The U.S.-China War of 2030

Gaming out the scenario

The U.S.-China War of 2030 The U.S.-China War of 2030
The People’s Republic of China and the United States appear ready to plunge off the precipice of a trade war. This war could have... The U.S.-China War of 2030

The People’s Republic of China and the United States appear ready to plunge off the precipice of a trade war. This war could have far-ranging effects on the economies of both countries, as well as the future of the global economic order. But as of yet, it does not seem likely to involve the flight of actual bombs and missiles.

While the U.S. and China have a variety of minor conflicts, none rise to the level of a casus belli.

But things could change over the next decade. Conflicts that now seem remote can take on urgency over time. As China’s relative power increases, the United States may find that small disputes can have big consequences. China, on the other hand, may see windows of opportunity in America’s procurement and modernization cycle that leave the United States vulnerable.

By 2030, the balance of power — and the strategic landscape — may look very different. What would the War of 2030 between China and the United States look like?

Above and at top — aircraft from the USS ‘Theodore Roosevelt’ during a May 2018 demonstration in the Pacific. U.S. Navy photos

How would war begin?

The core of the conflict remains the same.

China and the United States might well fall into the “Thucydides Trap,” however misunderstood the ancient Greek historian may be. Chinese power seems to grow inexorably, even as the United States continues to set the rules of the global international order.

But even if the growth of Athenian power and the concern this provoked in Sparta really was the underlying cause of the Peloponnesian War, it required a spark to set the world aflame. Neither the PRC nor the United States will go to war over a trivial event.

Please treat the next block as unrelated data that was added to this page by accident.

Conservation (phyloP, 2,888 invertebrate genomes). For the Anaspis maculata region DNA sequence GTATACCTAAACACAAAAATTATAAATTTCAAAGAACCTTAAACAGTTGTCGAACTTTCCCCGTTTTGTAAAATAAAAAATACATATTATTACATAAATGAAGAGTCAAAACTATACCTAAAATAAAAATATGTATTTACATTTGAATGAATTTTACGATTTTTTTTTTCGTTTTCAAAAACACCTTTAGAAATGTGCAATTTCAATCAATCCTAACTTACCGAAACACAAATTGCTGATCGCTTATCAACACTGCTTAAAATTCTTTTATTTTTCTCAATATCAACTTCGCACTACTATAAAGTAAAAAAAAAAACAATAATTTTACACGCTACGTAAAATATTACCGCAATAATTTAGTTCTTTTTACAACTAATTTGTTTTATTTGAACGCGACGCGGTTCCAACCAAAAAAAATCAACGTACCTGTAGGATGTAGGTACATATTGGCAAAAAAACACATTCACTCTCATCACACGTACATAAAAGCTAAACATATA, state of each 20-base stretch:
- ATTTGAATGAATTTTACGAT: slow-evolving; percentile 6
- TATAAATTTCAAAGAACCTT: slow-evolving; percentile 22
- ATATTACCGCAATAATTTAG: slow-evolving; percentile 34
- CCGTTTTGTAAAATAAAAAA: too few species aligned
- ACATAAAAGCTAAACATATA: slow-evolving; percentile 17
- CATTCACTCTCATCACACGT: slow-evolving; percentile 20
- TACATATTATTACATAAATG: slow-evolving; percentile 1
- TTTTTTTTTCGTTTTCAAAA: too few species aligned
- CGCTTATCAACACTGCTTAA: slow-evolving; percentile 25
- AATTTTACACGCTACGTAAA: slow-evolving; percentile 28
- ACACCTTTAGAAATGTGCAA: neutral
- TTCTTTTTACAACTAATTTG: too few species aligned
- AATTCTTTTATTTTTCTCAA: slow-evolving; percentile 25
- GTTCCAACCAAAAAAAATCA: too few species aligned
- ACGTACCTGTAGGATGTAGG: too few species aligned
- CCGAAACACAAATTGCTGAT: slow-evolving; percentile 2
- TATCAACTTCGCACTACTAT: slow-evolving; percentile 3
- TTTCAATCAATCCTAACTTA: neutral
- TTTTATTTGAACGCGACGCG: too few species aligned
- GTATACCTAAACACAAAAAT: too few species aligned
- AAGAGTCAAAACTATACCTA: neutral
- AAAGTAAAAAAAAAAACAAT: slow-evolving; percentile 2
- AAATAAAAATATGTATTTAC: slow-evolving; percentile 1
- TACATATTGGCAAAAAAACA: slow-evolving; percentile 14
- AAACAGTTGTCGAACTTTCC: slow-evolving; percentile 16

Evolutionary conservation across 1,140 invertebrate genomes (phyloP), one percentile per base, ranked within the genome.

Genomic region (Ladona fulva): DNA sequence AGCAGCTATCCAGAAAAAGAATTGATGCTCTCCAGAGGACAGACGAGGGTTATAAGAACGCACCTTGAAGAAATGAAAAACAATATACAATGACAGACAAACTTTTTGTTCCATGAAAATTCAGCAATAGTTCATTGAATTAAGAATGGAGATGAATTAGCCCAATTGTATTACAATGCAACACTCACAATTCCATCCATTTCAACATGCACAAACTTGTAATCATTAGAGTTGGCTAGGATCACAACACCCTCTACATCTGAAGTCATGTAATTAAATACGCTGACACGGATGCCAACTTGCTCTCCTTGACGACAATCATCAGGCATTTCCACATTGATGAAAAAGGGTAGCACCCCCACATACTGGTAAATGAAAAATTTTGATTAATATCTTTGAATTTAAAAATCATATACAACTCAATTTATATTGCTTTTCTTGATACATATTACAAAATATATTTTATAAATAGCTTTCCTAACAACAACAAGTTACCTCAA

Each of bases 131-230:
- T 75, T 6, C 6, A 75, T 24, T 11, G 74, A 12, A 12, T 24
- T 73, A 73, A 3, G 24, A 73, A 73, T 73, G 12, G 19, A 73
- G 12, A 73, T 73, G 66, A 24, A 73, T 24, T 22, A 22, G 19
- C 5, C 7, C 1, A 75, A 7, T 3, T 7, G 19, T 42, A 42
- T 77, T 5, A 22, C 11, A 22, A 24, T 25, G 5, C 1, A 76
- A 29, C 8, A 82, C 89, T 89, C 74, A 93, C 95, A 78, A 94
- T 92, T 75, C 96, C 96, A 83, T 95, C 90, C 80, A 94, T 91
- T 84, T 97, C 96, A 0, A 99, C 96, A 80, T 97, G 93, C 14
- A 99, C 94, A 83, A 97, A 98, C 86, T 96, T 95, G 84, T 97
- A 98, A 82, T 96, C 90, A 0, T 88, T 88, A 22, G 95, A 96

We can imagine a significant threat to a U.S. ally, whether it be Japan, the Republic of Korea, India, Taiwan or perhaps the Philippines. The seeds of conflict between China and all of these countries have already been planted, even if they never bloom. If a militarized conflict developed between the PRC and any of these countries, the United States would almost invariably be drawn in.

A war involving India and the PRC would undoubtedly carry the greatest stakes, threatening to bring not only the United States into the fray, but also Pakistan and Russia. But war between China and Japan could also have catastrophic consequences.

We should also remain open to the prospect of significant strategic changes, such as rivalry between the ROK and Japan that leads to a militarized dispute that then leads to a confrontation involving China and the United States.

Chinese J-20 stealth fighters. Photo via Wikimedia

New technologies?

While the field of battle will depend on the cause of conflict, we can expect that the crucial theaters of war will be the East and South China Seas. This will place an emphasis on the air and naval capabilities of each country, granting that the U.S. Army and U.S. Marine Corps have worked hard on developing ways to contribute to the ensuing “multi-domain battle.”